The Muslim moment


The disappearance, and probable murder, of Saudi journalist Jamal Khashoggi has encapsulated the crisis which has overtaken 1.5 billion Moslems [22 percent of world population], their religion and their civilization.

Muslims are in the ascendancy – not only through the modernization [industrialization] of their ancient societies — but their increasing immigration to a Europe suffering its own native birth decline.

Khashoggi put it succinctly when he wrote “[T]he Arab world has been seeking renaissance for the last 100 years,” but the movement for reform had been blocked by authoritarian leaders and inchoate public rage at corruption.

Islam remains for the most part retrograde, in the Arab lands and among Muslims elsewhere in the Middle East and South and East Asia. So-called reformers such as Saudi Arabia’s Crown Mohammed bin Salman promise to embrace social and economic reform, and to make his country [Saudi Arabia with its 30 million] more open and tolerant. But he and others like him in addressing the things that hold back progress have instituted their own repression.

Bin Salman presides over dozens of imprisoned Saudi intellectuals, clerics, journalists, and social media stars — the majority of whom, at worst, have violated no laws with their mild criticism of government.  Meanwhile, many members of the Saudis’ Council of Senior Scholars (“Ulema”) have extremist ideas: Sheikh Saleh Al-Fawzan has said that Shiites are not Muslims. Another highly regarded cleric, Sheikh Saleh Al-Lohaidan, has advised Muslim rulers they are not bound to consult others. Their reactionary opinions about democracy, pluralism – as with the celebrated issue of women driving – are protected by royal decree from counter argument.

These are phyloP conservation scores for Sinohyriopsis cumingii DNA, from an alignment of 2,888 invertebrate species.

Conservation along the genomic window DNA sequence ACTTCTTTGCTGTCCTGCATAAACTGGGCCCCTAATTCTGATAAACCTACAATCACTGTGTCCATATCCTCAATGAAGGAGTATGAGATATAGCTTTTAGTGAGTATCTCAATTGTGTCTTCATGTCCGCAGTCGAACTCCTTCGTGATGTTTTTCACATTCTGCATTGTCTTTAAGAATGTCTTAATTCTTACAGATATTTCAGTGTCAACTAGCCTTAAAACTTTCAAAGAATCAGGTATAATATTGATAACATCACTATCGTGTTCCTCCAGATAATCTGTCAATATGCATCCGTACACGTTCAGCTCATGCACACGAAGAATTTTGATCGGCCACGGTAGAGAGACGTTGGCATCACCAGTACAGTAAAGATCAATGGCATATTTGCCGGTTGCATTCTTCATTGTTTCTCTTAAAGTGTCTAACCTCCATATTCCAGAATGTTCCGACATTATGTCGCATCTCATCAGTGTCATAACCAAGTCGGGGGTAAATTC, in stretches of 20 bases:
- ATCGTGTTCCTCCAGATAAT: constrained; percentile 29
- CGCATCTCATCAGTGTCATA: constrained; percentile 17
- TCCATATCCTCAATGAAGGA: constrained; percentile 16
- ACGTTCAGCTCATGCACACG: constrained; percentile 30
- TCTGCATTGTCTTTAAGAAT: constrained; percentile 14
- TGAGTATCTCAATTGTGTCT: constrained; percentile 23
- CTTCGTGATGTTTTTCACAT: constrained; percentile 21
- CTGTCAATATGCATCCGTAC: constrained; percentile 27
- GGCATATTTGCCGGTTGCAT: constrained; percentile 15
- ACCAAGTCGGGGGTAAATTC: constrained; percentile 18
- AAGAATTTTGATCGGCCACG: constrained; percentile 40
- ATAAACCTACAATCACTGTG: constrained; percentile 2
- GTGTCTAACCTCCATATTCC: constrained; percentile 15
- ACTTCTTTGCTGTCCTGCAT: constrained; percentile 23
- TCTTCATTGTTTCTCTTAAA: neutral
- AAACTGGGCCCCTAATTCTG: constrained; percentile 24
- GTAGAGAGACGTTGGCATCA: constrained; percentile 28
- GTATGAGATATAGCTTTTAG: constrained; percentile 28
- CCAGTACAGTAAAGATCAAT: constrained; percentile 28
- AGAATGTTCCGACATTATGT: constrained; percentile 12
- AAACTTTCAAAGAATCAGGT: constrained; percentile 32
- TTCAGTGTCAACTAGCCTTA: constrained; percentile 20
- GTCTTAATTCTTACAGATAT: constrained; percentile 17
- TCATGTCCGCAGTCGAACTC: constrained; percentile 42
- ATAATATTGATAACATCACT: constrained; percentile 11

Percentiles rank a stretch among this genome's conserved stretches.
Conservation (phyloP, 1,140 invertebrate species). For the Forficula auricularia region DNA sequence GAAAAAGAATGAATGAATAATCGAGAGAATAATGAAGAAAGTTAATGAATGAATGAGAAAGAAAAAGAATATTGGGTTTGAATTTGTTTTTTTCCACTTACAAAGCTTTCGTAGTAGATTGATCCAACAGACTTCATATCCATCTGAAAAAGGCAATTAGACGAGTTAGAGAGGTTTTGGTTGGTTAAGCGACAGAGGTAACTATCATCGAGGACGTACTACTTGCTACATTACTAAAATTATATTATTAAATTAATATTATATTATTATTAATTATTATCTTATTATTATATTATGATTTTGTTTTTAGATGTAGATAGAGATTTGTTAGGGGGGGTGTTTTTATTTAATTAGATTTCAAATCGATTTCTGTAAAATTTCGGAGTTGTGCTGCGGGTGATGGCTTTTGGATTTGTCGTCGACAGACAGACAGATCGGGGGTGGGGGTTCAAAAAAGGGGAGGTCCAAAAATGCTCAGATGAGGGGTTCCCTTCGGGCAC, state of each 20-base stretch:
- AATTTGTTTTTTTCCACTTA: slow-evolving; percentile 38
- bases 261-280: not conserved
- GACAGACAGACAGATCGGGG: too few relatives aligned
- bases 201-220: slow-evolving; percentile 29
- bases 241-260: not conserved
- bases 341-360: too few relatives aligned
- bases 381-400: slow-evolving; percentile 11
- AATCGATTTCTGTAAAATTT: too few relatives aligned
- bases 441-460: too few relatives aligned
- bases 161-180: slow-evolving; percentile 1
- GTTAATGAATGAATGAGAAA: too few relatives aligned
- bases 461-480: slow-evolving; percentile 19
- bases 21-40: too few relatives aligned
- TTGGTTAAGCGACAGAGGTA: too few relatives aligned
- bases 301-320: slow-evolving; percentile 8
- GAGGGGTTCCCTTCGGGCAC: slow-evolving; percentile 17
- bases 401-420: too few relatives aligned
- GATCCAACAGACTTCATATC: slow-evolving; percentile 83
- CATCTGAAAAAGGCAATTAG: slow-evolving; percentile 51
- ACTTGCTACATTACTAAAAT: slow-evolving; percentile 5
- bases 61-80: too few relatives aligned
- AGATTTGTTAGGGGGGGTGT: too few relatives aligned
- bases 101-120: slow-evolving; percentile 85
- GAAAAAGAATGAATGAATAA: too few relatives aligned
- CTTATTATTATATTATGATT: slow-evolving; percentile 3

Khashoggi had argued,”[W]e need to provide a platform for Arab voices. We suffer from poverty, mismanagement and poor education. Through the creation of an independent international forum, isolated from the influence of nationalist governments spreading hate through propaganda, ordinary people in the Arab world would be able to address the structural problems their societies face.”

Always the kind of journalist who annoyed the authorities, Khashoggi thought bin Salman an impulsive hothead who undermined his own, good ideas for reform.

But the isolation, or at least one-way colonial traffic, that once marked the Muslim world and the West has been breached. The huge numbers of Turkish, Arab, and other Moslem immigrants to Europe – who appear less likely than Western Europe’s invaders in the past to assimilate quickly – are putting their imprint on traditional European cultures. Conflicts over the rights of women in the public purview, for example, produce an almost constant stream of incidents, some serious. In France, there are “no go” areas for the police, Algerian and Moroccan neighborhoods rebuilt in a version of their North African antecedents. In Germany, similar enclaves of Turkish immigrants have arisen that also defy the traditional culture.

Furthermore, the Islam which these newcomers are bringing has yet to undergo the revolution that ended religious rule in Europe. Will they, as early Christianity [and Judaism] abandon clerical authority to the civilian leadership? It was after all to Christ himself that the rights of the laity were given paramountcy when he said “Render to Caesar the things that are Caesar’s; and to God the things that are God’s.” [Matthew 22:21] and “Let every person be in subjection to the governing authorities. For there is no authority except from God and those which exist are established by God. [Romans 13:1]

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